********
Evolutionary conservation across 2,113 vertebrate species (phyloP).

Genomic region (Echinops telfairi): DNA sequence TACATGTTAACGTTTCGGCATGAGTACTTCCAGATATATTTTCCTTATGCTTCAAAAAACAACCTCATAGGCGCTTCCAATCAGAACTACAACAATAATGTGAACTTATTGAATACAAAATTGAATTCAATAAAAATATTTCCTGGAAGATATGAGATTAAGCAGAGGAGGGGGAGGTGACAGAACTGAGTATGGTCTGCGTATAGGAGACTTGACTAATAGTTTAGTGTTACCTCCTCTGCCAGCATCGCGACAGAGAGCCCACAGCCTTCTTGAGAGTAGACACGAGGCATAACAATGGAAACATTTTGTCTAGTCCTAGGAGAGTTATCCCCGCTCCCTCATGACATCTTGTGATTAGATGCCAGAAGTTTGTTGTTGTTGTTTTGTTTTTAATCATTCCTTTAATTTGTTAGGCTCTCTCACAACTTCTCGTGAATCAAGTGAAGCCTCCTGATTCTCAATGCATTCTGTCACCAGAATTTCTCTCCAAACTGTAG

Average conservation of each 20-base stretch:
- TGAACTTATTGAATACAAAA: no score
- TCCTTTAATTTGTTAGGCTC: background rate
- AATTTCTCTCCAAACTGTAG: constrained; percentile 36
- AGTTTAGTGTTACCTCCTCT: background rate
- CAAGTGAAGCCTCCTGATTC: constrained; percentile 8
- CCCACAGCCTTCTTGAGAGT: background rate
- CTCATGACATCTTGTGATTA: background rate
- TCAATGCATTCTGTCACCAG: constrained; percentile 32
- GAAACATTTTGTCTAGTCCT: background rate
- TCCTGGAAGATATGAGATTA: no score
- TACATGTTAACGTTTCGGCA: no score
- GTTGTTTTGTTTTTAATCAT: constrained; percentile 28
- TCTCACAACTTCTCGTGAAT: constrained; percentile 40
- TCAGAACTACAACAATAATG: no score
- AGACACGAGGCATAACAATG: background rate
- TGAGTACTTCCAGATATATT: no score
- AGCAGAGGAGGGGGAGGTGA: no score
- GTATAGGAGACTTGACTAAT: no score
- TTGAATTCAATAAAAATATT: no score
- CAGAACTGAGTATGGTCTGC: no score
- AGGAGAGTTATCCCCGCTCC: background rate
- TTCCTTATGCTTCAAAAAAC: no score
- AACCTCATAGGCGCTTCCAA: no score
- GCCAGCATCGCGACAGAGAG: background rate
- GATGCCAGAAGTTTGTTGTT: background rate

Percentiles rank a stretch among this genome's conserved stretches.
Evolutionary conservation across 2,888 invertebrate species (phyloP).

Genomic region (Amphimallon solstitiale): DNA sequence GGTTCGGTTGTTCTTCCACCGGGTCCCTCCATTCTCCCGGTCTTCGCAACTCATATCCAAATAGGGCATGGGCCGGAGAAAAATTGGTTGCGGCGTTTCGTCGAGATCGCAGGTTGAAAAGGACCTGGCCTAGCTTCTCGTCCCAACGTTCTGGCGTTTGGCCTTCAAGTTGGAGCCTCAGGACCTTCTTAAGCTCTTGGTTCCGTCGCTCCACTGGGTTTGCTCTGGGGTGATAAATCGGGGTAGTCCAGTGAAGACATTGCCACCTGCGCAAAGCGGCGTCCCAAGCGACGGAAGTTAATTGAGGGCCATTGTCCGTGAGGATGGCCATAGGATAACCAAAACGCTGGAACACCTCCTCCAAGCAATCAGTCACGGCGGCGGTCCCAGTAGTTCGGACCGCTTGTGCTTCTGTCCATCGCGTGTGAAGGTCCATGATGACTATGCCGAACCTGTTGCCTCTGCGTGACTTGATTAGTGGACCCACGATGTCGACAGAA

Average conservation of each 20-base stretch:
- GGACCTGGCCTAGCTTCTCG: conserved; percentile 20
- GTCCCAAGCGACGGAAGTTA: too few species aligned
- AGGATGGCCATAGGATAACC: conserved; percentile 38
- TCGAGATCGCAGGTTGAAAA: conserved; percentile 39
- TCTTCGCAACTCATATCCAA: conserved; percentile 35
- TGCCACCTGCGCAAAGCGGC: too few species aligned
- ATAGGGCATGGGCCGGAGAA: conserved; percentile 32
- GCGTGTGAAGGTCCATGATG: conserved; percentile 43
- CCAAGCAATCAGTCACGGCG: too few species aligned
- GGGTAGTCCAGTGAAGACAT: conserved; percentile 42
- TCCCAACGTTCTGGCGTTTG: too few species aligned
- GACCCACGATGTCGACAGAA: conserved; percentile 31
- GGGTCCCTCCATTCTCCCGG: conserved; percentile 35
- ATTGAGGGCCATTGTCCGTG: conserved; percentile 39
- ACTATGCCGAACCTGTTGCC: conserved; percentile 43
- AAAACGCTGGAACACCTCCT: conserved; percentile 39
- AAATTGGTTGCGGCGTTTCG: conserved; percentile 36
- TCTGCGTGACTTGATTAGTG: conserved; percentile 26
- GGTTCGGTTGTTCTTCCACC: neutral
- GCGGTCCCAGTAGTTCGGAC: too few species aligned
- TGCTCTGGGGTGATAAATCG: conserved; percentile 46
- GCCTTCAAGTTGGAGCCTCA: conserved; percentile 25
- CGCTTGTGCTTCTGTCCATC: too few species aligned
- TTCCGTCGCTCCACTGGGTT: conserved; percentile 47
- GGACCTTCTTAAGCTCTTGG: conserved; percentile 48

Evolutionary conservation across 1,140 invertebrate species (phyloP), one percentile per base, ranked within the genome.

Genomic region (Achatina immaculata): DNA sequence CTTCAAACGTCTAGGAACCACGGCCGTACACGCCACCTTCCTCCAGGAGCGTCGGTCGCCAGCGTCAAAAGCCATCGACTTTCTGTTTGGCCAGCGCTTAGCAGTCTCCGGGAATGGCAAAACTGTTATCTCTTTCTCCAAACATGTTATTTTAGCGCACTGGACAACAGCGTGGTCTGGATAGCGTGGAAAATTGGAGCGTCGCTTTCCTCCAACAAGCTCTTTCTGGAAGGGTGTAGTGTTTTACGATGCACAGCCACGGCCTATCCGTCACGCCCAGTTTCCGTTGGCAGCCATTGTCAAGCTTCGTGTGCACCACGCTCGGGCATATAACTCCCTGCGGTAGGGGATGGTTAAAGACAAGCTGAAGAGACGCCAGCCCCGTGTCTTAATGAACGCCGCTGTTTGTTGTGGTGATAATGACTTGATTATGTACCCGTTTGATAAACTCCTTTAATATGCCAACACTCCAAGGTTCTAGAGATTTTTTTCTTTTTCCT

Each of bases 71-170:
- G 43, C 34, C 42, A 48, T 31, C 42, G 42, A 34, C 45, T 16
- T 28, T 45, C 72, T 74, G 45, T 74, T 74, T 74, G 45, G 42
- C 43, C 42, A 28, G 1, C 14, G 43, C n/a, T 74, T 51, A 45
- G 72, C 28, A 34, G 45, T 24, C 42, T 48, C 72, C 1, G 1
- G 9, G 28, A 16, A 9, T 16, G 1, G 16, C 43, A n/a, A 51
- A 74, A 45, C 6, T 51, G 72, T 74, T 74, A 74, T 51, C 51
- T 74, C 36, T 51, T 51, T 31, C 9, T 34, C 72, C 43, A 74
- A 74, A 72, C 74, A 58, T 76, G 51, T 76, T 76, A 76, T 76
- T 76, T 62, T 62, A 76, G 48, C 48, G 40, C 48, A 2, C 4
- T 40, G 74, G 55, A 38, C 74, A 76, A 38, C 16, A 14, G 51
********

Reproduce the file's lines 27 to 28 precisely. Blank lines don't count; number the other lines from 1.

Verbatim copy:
- GCCAGCATCGCGACAGAGAG: background rate
- GATGCCAGAAGTTTGTTGTT: background rate